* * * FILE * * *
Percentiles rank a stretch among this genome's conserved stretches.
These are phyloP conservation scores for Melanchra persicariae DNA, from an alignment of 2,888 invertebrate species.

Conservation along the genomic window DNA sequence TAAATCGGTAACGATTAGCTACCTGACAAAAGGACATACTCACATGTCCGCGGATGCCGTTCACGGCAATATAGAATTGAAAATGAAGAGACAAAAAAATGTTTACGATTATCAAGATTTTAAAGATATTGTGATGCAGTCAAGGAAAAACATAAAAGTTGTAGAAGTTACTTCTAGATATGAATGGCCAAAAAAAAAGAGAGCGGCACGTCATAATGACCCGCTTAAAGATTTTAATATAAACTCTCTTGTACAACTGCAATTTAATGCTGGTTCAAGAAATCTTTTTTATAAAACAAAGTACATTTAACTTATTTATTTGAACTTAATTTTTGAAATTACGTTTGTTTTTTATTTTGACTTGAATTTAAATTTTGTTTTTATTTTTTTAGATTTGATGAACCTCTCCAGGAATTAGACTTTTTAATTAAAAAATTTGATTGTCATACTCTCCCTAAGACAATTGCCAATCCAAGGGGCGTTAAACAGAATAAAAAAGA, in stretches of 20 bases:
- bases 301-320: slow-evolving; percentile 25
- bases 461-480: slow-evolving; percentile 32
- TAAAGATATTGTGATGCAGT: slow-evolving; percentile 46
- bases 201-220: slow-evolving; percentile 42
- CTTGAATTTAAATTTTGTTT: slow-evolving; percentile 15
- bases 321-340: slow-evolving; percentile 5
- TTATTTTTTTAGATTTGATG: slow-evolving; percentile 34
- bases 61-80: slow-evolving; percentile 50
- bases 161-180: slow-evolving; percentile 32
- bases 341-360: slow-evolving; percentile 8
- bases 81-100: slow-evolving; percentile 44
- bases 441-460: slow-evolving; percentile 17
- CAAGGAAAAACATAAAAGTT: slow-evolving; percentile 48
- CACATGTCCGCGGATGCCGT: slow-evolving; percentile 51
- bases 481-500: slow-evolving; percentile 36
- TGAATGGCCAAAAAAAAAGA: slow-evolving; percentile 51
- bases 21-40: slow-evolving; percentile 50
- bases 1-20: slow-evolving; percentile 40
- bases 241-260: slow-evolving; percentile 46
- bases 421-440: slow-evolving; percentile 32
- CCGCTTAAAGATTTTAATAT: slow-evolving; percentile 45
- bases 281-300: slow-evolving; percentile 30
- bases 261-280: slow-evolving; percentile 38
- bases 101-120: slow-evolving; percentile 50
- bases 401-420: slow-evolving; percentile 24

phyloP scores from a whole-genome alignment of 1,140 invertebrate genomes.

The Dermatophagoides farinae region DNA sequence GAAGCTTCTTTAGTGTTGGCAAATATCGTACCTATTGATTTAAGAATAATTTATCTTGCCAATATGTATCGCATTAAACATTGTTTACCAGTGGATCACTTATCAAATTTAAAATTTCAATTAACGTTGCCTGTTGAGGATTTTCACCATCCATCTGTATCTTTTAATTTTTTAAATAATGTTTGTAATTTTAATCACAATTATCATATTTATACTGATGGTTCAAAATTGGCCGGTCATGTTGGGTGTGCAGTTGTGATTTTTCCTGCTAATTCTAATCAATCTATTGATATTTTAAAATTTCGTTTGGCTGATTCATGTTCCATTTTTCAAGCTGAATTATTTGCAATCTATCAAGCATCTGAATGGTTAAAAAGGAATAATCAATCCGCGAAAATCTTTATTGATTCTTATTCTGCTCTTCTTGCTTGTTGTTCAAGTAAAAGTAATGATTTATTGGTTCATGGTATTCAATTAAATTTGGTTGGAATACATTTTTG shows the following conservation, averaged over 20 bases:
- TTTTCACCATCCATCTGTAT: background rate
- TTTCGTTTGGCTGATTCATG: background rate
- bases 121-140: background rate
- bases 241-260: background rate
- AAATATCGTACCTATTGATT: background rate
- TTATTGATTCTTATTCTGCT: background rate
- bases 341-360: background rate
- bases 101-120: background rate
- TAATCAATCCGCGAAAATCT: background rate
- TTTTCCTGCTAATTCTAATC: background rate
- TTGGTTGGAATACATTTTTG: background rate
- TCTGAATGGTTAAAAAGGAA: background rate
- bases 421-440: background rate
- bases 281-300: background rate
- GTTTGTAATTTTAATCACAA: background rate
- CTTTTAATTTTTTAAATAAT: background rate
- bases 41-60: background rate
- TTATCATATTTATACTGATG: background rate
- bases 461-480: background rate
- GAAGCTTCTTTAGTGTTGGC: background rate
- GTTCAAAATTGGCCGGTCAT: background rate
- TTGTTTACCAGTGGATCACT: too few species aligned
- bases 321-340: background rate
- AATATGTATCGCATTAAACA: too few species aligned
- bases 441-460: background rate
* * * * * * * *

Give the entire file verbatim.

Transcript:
Percentiles rank a stretch among this genome's conserved stretches.
These are phyloP conservation scores for Melanchra persicariae DNA, from an alignment of 2,888 invertebrate species.

Conservation along the genomic window DNA sequence TAAATCGGTAACGATTAGCTACCTGACAAAAGGACATACTCACATGTCCGCGGATGCCGTTCACGGCAATATAGAATTGAAAATGAAGAGACAAAAAAATGTTTACGATTATCAAGATTTTAAAGATATTGTGATGCAGTCAAGGAAAAACATAAAAGTTGTAGAAGTTACTTCTAGATATGAATGGCCAAAAAAAAAGAGAGCGGCACGTCATAATGACCCGCTTAAAGATTTTAATATAAACTCTCTTGTACAACTGCAATTTAATGCTGGTTCAAGAAATCTTTTTTATAAAACAAAGTACATTTAACTTATTTATTTGAACTTAATTTTTGAAATTACGTTTGTTTTTTATTTTGACTTGAATTTAAATTTTGTTTTTATTTTTTTAGATTTGATGAACCTCTCCAGGAATTAGACTTTTTAATTAAAAAATTTGATTGTCATACTCTCCCTAAGACAATTGCCAATCCAAGGGGCGTTAAACAGAATAAAAAAGA, in stretches of 20 bases:
- bases 301-320: slow-evolving; percentile 25
- bases 461-480: slow-evolving; percentile 32
- TAAAGATATTGTGATGCAGT: slow-evolving; percentile 46
- bases 201-220: slow-evolving; percentile 42
- CTTGAATTTAAATTTTGTTT: slow-evolving; percentile 15
- bases 321-340: slow-evolving; percentile 5
- TTATTTTTTTAGATTTGATG: slow-evolving; percentile 34
- bases 61-80: slow-evolving; percentile 50
- bases 161-180: slow-evolving; percentile 32
- bases 341-360: slow-evolving; percentile 8
- bases 81-100: slow-evolving; percentile 44
- bases 441-460: slow-evolving; percentile 17
- CAAGGAAAAACATAAAAGTT: slow-evolving; percentile 48
- CACATGTCCGCGGATGCCGT: slow-evolving; percentile 51
- bases 481-500: slow-evolving; percentile 36
- TGAATGGCCAAAAAAAAAGA: slow-evolving; percentile 51
- bases 21-40: slow-evolving; percentile 50
- bases 1-20: slow-evolving; percentile 40
- bases 241-260: slow-evolving; percentile 46
- bases 421-440: slow-evolving; percentile 32
- CCGCTTAAAGATTTTAATAT: slow-evolving; percentile 45
- bases 281-300: slow-evolving; percentile 30
- bases 261-280: slow-evolving; percentile 38
- bases 101-120: slow-evolving; percentile 50
- bases 401-420: slow-evolving; percentile 24

phyloP scores from a whole-genome alignment of 1,140 invertebrate genomes.

The Dermatophagoides farinae region DNA sequence GAAGCTTCTTTAGTGTTGGCAAATATCGTACCTATTGATTTAAGAATAATTTATCTTGCCAATATGTATCGCATTAAACATTGTTTACCAGTGGATCACTTATCAAATTTAAAATTTCAATTAACGTTGCCTGTTGAGGATTTTCACCATCCATCTGTATCTTTTAATTTTTTAAATAATGTTTGTAATTTTAATCACAATTATCATATTTATACTGATGGTTCAAAATTGGCCGGTCATGTTGGGTGTGCAGTTGTGATTTTTCCTGCTAATTCTAATCAATCTATTGATATTTTAAAATTTCGTTTGGCTGATTCATGTTCCATTTTTCAAGCTGAATTATTTGCAATCTATCAAGCATCTGAATGGTTAAAAAGGAATAATCAATCCGCGAAAATCTTTATTGATTCTTATTCTGCTCTTCTTGCTTGTTGTTCAAGTAAAAGTAATGATTTATTGGTTCATGGTATTCAATTAAATTTGGTTGGAATACATTTTTG shows the following conservation, averaged over 20 bases:
- TTTTCACCATCCATCTGTAT: background rate
- TTTCGTTTGGCTGATTCATG: background rate
- bases 121-140: background rate
- bases 241-260: background rate
- AAATATCGTACCTATTGATT: background rate
- TTATTGATTCTTATTCTGCT: background rate
- bases 341-360: background rate
- bases 101-120: background rate
- TAATCAATCCGCGAAAATCT: background rate
- TTTTCCTGCTAATTCTAATC: background rate
- TTGGTTGGAATACATTTTTG: background rate
- TCTGAATGGTTAAAAAGGAA: background rate
- bases 421-440: background rate
- bases 281-300: background rate
- GTTTGTAATTTTAATCACAA: background rate
- CTTTTAATTTTTTAAATAAT: background rate
- bases 41-60: background rate
- TTATCATATTTATACTGATG: background rate
- bases 461-480: background rate
- GAAGCTTCTTTAGTGTTGGC: background rate
- GTTCAAAATTGGCCGGTCAT: background rate
- TTGTTTACCAGTGGATCACT: too few species aligned
- bases 321-340: background rate
- AATATGTATCGCATTAAACA: too few species aligned
- bases 441-460: background rate